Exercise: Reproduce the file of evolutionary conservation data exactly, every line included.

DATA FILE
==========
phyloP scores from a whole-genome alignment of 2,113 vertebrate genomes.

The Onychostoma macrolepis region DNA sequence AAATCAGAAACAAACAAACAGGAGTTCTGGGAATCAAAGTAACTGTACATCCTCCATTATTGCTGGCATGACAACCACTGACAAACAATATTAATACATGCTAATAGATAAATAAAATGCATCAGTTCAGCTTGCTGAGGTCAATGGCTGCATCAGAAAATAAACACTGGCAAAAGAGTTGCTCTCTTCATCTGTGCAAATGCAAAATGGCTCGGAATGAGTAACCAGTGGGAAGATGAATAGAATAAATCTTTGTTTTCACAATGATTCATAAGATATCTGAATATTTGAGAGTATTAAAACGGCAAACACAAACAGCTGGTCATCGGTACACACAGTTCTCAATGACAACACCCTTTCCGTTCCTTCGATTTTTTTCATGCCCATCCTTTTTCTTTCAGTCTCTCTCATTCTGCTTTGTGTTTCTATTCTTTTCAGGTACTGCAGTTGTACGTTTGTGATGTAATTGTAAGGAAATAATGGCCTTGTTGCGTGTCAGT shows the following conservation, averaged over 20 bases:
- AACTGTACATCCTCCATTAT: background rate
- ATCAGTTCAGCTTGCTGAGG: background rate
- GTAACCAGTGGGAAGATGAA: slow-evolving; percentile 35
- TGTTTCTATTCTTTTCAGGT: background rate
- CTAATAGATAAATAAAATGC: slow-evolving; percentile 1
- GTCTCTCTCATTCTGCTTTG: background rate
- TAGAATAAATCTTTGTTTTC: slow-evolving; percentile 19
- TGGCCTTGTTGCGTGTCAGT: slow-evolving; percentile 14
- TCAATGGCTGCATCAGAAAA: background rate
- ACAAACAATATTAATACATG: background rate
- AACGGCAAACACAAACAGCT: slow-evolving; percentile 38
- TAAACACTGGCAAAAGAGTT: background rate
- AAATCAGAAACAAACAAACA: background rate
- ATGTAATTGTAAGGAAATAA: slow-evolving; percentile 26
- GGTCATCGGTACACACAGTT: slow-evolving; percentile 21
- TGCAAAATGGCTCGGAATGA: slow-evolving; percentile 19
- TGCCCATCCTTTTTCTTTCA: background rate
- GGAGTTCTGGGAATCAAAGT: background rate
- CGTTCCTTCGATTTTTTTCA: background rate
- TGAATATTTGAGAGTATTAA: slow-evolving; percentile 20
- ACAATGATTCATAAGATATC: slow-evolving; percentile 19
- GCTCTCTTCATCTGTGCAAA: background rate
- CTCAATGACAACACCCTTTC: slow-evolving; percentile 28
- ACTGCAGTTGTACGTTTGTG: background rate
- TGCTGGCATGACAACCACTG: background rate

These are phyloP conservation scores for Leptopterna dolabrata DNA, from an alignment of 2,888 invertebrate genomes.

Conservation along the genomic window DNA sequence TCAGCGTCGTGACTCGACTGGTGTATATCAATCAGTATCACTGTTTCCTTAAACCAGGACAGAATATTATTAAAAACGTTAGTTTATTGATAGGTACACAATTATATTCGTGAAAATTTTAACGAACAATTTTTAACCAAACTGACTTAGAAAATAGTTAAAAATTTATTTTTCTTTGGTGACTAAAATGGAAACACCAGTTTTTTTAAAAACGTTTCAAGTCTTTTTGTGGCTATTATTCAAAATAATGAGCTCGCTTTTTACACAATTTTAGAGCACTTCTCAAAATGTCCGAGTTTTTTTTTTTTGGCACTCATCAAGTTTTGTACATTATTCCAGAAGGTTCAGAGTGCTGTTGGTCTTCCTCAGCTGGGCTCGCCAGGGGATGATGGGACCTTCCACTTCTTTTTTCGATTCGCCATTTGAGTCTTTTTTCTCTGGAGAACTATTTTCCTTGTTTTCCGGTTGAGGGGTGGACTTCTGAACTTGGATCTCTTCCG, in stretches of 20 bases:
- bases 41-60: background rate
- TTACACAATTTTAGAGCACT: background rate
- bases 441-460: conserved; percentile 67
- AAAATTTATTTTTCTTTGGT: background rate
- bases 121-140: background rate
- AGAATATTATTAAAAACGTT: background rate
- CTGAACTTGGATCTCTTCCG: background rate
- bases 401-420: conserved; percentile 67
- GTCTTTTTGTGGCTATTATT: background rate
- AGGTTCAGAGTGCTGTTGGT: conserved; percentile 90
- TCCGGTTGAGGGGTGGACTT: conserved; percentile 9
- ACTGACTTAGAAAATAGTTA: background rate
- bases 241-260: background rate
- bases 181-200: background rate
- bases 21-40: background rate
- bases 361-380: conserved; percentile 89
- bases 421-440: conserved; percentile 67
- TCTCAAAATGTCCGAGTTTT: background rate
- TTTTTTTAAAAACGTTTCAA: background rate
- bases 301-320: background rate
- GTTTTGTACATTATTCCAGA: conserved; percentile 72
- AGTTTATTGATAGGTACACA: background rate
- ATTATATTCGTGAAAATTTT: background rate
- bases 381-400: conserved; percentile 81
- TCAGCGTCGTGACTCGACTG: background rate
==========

phyloP scores from a whole-genome alignment of 2,113 vertebrate genomes.

The Onychostoma macrolepis region DNA sequence AAATCAGAAACAAACAAACAGGAGTTCTGGGAATCAAAGTAACTGTACATCCTCCATTATTGCTGGCATGACAACCACTGACAAACAATATTAATACATGCTAATAGATAAATAAAATGCATCAGTTCAGCTTGCTGAGGTCAATGGCTGCATCAGAAAATAAACACTGGCAAAAGAGTTGCTCTCTTCATCTGTGCAAATGCAAAATGGCTCGGAATGAGTAACCAGTGGGAAGATGAATAGAATAAATCTTTGTTTTCACAATGATTCATAAGATATCTGAATATTTGAGAGTATTAAAACGGCAAACACAAACAGCTGGTCATCGGTACACACAGTTCTCAATGACAACACCCTTTCCGTTCCTTCGATTTTTTTCATGCCCATCCTTTTTCTTTCAGTCTCTCTCATTCTGCTTTGTGTTTCTATTCTTTTCAGGTACTGCAGTTGTACGTTTGTGATGTAATTGTAAGGAAATAATGGCCTTGTTGCGTGTCAGT shows the following conservation, averaged over 20 bases:
- AACTGTACATCCTCCATTAT: background rate
- ATCAGTTCAGCTTGCTGAGG: background rate
- GTAACCAGTGGGAAGATGAA: slow-evolving; percentile 35
- TGTTTCTATTCTTTTCAGGT: background rate
- CTAATAGATAAATAAAATGC: slow-evolving; percentile 1
- GTCTCTCTCATTCTGCTTTG: background rate
- TAGAATAAATCTTTGTTTTC: slow-evolving; percentile 19
- TGGCCTTGTTGCGTGTCAGT: slow-evolving; percentile 14
- TCAATGGCTGCATCAGAAAA: background rate
- ACAAACAATATTAATACATG: background rate
- AACGGCAAACACAAACAGCT: slow-evolving; percentile 38
- TAAACACTGGCAAAAGAGTT: background rate
- AAATCAGAAACAAACAAACA: background rate
- ATGTAATTGTAAGGAAATAA: slow-evolving; percentile 26
- GGTCATCGGTACACACAGTT: slow-evolving; percentile 21
- TGCAAAATGGCTCGGAATGA: slow-evolving; percentile 19
- TGCCCATCCTTTTTCTTTCA: background rate
- GGAGTTCTGGGAATCAAAGT: background rate
- CGTTCCTTCGATTTTTTTCA: background rate
- TGAATATTTGAGAGTATTAA: slow-evolving; percentile 20
- ACAATGATTCATAAGATATC: slow-evolving; percentile 19
- GCTCTCTTCATCTGTGCAAA: background rate
- CTCAATGACAACACCCTTTC: slow-evolving; percentile 28
- ACTGCAGTTGTACGTTTGTG: background rate
- TGCTGGCATGACAACCACTG: background rate

These are phyloP conservation scores for Leptopterna dolabrata DNA, from an alignment of 2,888 invertebrate genomes.

Conservation along the genomic window DNA sequence TCAGCGTCGTGACTCGACTGGTGTATATCAATCAGTATCACTGTTTCCTTAAACCAGGACAGAATATTATTAAAAACGTTAGTTTATTGATAGGTACACAATTATATTCGTGAAAATTTTAACGAACAATTTTTAACCAAACTGACTTAGAAAATAGTTAAAAATTTATTTTTCTTTGGTGACTAAAATGGAAACACCAGTTTTTTTAAAAACGTTTCAAGTCTTTTTGTGGCTATTATTCAAAATAATGAGCTCGCTTTTTACACAATTTTAGAGCACTTCTCAAAATGTCCGAGTTTTTTTTTTTTGGCACTCATCAAGTTTTGTACATTATTCCAGAAGGTTCAGAGTGCTGTTGGTCTTCCTCAGCTGGGCTCGCCAGGGGATGATGGGACCTTCCACTTCTTTTTTCGATTCGCCATTTGAGTCTTTTTTCTCTGGAGAACTATTTTCCTTGTTTTCCGGTTGAGGGGTGGACTTCTGAACTTGGATCTCTTCCG, in stretches of 20 bases:
- bases 41-60: background rate
- TTACACAATTTTAGAGCACT: background rate
- bases 441-460: conserved; percentile 67
- AAAATTTATTTTTCTTTGGT: background rate
- bases 121-140: background rate
- AGAATATTATTAAAAACGTT: background rate
- CTGAACTTGGATCTCTTCCG: background rate
- bases 401-420: conserved; percentile 67
- GTCTTTTTGTGGCTATTATT: background rate
- AGGTTCAGAGTGCTGTTGGT: conserved; percentile 90
- TCCGGTTGAGGGGTGGACTT: conserved; percentile 9
- ACTGACTTAGAAAATAGTTA: background rate
- bases 241-260: background rate
- bases 181-200: background rate
- bases 21-40: background rate
- bases 361-380: conserved; percentile 89
- bases 421-440: conserved; percentile 67
- TCTCAAAATGTCCGAGTTTT: background rate
- TTTTTTTAAAAACGTTTCAA: background rate
- bases 301-320: background rate
- GTTTTGTACATTATTCCAGA: conserved; percentile 72
- AGTTTATTGATAGGTACACA: background rate
- ATTATATTCGTGAAAATTTT: background rate
- bases 381-400: conserved; percentile 81
- TCAGCGTCGTGACTCGACTG: background rate